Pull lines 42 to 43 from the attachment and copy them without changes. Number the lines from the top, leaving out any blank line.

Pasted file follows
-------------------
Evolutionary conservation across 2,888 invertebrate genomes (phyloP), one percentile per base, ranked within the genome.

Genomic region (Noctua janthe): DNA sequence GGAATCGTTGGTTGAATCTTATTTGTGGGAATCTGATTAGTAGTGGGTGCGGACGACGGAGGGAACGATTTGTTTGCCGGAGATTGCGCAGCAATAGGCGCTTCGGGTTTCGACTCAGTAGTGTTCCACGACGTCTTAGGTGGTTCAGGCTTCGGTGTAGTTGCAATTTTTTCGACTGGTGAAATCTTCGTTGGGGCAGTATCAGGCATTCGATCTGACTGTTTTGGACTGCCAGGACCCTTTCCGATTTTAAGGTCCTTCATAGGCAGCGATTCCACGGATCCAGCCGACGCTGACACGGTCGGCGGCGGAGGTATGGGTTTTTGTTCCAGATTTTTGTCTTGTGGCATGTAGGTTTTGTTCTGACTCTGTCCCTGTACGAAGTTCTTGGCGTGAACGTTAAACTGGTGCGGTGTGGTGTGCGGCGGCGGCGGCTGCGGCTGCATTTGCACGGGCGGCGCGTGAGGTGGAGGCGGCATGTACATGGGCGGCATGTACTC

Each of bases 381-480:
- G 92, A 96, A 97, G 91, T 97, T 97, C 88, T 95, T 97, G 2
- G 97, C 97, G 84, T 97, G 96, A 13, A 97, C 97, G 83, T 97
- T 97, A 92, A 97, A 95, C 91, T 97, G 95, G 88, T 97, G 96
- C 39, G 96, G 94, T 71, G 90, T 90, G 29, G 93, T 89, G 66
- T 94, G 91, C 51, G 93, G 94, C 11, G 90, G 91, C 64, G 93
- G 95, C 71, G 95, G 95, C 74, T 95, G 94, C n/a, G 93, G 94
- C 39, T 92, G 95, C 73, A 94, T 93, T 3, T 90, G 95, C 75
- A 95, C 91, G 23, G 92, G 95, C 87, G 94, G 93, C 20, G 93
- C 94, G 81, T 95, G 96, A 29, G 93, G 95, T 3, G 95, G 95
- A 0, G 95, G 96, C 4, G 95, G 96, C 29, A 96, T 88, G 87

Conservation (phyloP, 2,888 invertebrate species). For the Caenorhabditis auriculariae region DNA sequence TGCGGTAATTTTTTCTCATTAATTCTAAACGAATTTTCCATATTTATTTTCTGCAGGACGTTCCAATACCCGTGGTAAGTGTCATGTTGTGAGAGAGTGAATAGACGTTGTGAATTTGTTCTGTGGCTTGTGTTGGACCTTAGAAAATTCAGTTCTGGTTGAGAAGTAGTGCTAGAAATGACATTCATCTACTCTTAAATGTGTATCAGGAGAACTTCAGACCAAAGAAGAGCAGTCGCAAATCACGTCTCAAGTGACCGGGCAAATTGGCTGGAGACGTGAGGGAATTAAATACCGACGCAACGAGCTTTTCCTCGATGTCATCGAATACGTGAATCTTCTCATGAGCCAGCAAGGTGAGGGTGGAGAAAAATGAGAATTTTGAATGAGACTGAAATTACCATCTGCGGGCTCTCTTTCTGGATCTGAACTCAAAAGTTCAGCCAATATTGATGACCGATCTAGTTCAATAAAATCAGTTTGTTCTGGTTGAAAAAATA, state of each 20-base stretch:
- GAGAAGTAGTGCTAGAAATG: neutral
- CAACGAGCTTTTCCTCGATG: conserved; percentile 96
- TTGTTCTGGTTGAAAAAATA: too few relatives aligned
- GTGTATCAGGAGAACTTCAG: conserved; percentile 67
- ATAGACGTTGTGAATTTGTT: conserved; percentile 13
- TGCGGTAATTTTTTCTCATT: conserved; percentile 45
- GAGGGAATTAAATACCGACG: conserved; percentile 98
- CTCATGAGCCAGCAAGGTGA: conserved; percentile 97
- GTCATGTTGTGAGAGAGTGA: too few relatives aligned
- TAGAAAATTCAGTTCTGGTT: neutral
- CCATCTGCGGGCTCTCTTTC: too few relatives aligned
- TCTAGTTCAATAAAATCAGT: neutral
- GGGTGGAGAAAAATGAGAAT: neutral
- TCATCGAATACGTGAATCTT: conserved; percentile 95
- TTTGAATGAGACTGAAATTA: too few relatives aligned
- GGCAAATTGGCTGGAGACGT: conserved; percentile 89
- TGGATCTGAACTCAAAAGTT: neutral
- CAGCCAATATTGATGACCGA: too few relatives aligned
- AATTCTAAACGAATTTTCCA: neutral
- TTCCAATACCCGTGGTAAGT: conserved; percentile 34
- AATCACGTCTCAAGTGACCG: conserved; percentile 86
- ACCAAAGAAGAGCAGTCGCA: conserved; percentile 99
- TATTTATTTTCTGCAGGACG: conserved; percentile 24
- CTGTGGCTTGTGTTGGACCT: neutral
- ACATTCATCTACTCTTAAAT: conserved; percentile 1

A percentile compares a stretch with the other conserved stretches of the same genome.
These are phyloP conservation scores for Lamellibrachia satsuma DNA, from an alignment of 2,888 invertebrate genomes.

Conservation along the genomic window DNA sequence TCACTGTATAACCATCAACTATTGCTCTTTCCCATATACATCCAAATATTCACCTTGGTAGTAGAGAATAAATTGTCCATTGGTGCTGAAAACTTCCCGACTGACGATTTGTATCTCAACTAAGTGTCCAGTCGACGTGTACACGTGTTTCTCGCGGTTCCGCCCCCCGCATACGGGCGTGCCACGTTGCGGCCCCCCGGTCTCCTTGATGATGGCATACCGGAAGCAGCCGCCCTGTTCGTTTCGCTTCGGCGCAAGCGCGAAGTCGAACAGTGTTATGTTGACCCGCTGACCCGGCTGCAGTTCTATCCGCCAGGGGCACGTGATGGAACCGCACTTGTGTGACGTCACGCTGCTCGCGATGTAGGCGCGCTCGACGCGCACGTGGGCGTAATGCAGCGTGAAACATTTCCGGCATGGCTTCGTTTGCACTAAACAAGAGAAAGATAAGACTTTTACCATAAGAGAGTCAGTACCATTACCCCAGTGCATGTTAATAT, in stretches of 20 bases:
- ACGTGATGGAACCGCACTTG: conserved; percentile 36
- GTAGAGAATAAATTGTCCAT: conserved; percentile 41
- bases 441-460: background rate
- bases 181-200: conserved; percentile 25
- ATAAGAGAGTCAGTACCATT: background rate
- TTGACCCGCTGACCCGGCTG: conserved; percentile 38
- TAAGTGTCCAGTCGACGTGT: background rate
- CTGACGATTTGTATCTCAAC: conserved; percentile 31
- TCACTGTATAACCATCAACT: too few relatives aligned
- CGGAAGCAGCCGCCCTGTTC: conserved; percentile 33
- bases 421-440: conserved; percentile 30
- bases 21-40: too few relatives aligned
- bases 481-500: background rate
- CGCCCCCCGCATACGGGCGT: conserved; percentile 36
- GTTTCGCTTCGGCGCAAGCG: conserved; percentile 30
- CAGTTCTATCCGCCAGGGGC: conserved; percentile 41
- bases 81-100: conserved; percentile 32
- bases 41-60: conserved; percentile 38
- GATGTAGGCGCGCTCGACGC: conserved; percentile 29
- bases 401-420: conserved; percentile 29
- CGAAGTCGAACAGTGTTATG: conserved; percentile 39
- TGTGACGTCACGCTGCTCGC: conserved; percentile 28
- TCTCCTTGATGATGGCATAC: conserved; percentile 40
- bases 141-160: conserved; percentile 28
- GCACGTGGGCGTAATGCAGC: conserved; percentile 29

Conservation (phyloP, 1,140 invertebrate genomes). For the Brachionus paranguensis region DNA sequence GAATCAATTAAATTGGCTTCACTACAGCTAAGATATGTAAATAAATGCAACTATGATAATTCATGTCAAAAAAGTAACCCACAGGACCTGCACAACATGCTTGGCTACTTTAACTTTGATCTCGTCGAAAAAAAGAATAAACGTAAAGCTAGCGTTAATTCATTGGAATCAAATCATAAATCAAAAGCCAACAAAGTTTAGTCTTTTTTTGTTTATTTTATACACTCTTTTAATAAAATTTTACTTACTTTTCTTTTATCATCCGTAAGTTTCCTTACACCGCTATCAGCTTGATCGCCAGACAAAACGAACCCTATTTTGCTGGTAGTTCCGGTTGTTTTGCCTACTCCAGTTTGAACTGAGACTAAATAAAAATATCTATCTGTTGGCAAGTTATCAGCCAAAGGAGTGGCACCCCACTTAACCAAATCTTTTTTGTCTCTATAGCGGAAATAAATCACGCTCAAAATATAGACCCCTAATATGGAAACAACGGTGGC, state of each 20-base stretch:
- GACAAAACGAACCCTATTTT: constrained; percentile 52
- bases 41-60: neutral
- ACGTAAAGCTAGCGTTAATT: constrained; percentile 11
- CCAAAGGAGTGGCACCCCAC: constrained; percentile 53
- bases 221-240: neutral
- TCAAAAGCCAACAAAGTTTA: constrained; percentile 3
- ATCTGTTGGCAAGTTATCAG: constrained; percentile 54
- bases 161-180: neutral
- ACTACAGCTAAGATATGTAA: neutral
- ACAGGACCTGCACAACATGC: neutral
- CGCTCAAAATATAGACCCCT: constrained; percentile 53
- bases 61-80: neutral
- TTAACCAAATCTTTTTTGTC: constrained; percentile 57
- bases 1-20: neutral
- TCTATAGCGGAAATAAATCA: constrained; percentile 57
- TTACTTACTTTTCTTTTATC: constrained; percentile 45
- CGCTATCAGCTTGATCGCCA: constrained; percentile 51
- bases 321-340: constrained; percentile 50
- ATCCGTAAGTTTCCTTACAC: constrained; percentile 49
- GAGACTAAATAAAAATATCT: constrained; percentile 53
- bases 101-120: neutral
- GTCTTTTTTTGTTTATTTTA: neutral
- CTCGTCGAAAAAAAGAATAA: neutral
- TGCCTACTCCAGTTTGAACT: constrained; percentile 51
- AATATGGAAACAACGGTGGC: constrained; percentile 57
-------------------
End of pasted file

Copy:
Conservation along the genomic window DNA sequence TCACTGTATAACCATCAACTATTGCTCTTTCCCATATACATCCAAATATTCACCTTGGTAGTAGAGAATAAATTGTCCATTGGTGCTGAAAACTTCCCGACTGACGATTTGTATCTCAACTAAGTGTCCAGTCGACGTGTACACGTGTTTCTCGCGGTTCCGCCCCCCGCATACGGGCGTGCCACGTTGCGGCCCCCCGGTCTCCTTGATGATGGCATACCGGAAGCAGCCGCCCTGTTCGTTTCGCTTCGGCGCAAGCGCGAAGTCGAACAGTGTTATGTTGACCCGCTGACCCGGCTGCAGTTCTATCCGCCAGGGGCACGTGATGGAACCGCACTTGTGTGACGTCACGCTGCTCGCGATGTAGGCGCGCTCGACGCGCACGTGGGCGTAATGCAGCGTGAAACATTTCCGGCATGGCTTCGTTTGCACTAAACAAGAGAAAGATAAGACTTTTACCATAAGAGAGTCAGTACCATTACCCCAGTGCATGTTAATAT, in stretches of 20 bases:
- ACGTGATGGAACCGCACTTG: conserved; percentile 36